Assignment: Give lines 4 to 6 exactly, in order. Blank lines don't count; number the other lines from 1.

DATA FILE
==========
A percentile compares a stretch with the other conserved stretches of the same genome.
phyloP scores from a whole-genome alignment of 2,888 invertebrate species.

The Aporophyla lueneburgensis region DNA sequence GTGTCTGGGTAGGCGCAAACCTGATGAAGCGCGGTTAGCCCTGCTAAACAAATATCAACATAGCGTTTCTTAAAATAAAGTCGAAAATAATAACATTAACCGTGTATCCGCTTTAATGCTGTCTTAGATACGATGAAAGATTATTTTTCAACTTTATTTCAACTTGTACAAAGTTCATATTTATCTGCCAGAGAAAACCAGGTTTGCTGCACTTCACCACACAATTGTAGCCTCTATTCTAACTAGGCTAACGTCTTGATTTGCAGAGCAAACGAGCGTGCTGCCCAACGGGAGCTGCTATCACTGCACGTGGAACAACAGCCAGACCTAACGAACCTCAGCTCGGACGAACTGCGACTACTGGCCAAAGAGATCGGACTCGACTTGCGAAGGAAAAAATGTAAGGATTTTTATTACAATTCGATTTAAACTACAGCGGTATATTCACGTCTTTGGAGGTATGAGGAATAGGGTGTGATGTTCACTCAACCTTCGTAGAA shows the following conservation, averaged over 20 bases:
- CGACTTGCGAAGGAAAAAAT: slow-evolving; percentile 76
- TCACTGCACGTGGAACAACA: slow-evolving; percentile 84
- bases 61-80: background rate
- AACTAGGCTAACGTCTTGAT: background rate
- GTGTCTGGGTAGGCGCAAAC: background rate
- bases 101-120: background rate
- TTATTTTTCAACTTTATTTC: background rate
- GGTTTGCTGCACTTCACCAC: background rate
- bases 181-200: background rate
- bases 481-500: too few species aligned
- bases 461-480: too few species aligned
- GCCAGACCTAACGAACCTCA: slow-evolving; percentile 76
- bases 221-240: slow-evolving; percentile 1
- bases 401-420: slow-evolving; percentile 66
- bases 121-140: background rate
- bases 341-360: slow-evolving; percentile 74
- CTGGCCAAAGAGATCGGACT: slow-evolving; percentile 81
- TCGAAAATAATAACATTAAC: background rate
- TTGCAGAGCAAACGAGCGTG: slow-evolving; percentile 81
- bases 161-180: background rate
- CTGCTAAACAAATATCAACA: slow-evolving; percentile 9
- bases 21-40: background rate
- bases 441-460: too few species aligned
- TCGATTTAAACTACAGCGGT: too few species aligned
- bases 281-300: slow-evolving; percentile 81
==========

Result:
- CGACTTGCGAAGGAAAAAAT: slow-evolving; percentile 76
- TCACTGCACGTGGAACAACA: slow-evolving; percentile 84
- bases 61-80: background rate